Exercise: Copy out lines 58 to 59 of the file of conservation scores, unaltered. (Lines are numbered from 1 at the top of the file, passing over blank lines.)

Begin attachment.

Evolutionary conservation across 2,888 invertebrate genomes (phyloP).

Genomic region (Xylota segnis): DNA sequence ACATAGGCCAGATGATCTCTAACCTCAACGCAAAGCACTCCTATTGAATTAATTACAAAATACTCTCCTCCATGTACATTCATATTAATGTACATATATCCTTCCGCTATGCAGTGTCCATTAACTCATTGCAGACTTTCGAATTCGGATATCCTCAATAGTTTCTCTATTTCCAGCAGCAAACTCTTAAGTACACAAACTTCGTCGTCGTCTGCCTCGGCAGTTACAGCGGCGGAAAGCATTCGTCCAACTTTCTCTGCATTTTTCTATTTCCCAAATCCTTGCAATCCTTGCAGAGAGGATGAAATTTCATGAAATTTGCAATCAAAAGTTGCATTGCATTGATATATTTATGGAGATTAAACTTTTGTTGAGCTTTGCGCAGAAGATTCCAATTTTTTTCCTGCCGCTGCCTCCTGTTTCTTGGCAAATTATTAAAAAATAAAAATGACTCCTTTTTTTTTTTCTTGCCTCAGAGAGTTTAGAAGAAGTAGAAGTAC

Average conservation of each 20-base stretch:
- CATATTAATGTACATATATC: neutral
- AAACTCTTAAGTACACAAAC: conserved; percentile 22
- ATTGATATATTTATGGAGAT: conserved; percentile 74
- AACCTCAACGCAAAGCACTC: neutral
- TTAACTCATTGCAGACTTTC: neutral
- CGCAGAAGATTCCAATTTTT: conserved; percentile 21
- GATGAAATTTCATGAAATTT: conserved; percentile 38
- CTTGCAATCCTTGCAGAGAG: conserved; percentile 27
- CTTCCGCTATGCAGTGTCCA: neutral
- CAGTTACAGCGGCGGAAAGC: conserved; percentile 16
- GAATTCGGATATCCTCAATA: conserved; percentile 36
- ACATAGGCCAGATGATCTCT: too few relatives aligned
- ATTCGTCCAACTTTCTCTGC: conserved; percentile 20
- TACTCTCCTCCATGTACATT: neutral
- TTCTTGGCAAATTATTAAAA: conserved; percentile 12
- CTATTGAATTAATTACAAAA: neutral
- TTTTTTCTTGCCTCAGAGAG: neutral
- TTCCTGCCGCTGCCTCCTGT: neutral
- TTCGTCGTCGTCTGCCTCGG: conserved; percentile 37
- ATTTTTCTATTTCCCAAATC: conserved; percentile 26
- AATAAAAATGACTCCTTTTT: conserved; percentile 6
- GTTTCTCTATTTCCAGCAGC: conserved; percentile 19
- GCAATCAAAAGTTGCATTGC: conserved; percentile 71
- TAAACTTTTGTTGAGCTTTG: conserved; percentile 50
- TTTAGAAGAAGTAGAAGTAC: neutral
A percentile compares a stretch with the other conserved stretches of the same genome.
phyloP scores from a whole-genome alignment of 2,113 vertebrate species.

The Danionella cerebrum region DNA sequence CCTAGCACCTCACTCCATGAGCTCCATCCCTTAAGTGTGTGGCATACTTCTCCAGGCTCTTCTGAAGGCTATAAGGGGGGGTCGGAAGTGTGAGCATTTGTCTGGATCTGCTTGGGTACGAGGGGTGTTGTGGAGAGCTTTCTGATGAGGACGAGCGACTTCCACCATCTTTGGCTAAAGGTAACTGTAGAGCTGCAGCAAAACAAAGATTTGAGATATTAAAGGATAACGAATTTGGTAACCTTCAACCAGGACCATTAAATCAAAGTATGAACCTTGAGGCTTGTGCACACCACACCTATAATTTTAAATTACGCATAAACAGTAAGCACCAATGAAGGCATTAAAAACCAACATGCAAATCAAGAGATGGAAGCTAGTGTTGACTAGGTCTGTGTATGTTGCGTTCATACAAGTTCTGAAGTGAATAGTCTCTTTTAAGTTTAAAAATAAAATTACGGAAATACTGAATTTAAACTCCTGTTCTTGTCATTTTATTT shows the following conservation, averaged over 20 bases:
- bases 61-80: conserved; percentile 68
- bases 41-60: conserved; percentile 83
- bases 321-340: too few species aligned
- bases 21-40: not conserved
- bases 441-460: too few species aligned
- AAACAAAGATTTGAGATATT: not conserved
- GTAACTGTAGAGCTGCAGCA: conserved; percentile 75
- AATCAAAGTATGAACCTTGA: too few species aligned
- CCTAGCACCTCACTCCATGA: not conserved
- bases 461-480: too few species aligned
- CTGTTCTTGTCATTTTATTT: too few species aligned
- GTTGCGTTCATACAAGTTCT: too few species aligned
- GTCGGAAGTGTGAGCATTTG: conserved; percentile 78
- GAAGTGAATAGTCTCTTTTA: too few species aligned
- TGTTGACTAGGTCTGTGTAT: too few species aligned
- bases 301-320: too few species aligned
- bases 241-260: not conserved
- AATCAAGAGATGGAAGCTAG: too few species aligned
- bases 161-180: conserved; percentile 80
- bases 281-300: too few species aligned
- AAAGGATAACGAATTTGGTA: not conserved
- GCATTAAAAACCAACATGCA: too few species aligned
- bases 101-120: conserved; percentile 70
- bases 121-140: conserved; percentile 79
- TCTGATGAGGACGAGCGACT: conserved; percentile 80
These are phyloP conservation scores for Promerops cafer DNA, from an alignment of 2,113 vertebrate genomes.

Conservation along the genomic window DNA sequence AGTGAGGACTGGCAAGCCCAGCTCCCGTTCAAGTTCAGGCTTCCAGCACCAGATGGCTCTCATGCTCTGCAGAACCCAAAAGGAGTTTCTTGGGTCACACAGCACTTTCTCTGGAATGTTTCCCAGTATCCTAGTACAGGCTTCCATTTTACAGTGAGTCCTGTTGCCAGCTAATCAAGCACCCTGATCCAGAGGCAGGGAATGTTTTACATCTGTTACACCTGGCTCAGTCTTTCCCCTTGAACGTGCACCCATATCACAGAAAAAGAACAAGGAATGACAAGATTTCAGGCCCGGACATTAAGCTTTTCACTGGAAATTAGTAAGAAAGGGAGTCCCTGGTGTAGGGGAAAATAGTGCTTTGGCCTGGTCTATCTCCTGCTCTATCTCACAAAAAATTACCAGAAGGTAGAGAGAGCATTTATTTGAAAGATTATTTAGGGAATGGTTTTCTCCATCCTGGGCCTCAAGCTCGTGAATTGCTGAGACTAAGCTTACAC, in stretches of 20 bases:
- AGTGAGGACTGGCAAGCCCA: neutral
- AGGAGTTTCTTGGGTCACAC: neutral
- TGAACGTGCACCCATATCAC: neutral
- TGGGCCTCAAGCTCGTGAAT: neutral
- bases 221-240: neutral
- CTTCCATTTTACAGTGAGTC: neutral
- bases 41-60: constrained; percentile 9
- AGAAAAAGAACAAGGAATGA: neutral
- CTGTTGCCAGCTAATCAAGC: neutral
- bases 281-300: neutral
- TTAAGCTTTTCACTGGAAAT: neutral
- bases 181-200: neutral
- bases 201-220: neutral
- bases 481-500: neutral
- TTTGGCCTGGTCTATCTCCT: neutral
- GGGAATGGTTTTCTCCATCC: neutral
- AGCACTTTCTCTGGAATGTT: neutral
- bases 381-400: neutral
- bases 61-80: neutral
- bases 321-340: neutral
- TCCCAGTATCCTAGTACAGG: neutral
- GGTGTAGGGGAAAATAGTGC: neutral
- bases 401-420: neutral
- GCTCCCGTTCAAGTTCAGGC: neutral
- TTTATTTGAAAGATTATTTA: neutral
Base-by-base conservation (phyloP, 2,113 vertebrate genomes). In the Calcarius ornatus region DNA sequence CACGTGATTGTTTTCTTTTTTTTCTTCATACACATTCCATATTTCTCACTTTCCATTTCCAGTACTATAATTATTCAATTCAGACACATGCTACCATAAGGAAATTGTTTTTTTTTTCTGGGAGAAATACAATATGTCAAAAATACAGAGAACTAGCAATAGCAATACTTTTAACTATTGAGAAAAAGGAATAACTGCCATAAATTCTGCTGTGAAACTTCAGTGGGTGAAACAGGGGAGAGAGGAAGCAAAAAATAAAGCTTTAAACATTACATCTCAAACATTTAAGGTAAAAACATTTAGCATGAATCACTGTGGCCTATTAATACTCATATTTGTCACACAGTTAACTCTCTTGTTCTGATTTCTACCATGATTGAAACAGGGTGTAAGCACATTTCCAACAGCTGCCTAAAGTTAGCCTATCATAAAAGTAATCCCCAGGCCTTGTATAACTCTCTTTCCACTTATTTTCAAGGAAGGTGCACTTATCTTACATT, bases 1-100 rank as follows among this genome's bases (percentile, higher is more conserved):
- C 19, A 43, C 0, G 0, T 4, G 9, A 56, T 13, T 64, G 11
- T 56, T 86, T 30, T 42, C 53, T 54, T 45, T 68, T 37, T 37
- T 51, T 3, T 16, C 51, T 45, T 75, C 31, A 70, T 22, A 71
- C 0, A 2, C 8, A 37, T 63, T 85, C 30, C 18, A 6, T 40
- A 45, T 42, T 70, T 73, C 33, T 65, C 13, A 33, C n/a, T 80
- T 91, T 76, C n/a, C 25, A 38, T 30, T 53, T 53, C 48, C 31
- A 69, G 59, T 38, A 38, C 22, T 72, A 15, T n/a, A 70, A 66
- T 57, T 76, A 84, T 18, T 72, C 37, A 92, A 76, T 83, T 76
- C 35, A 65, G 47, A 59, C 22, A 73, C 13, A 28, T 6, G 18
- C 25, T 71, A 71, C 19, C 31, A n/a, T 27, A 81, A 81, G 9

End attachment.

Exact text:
Conservation along the genomic window DNA sequence AGTGAGGACTGGCAAGCCCAGCTCCCGTTCAAGTTCAGGCTTCCAGCACCAGATGGCTCTCATGCTCTGCAGAACCCAAAAGGAGTTTCTTGGGTCACACAGCACTTTCTCTGGAATGTTTCCCAGTATCCTAGTACAGGCTTCCATTTTACAGTGAGTCCTGTTGCCAGCTAATCAAGCACCCTGATCCAGAGGCAGGGAATGTTTTACATCTGTTACACCTGGCTCAGTCTTTCCCCTTGAACGTGCACCCATATCACAGAAAAAGAACAAGGAATGACAAGATTTCAGGCCCGGACATTAAGCTTTTCACTGGAAATTAGTAAGAAAGGGAGTCCCTGGTGTAGGGGAAAATAGTGCTTTGGCCTGGTCTATCTCCTGCTCTATCTCACAAAAAATTACCAGAAGGTAGAGAGAGCATTTATTTGAAAGATTATTTAGGGAATGGTTTTCTCCATCCTGGGCCTCAAGCTCGTGAATTGCTGAGACTAAGCTTACAC, in stretches of 20 bases:
- AGTGAGGACTGGCAAGCCCA: neutral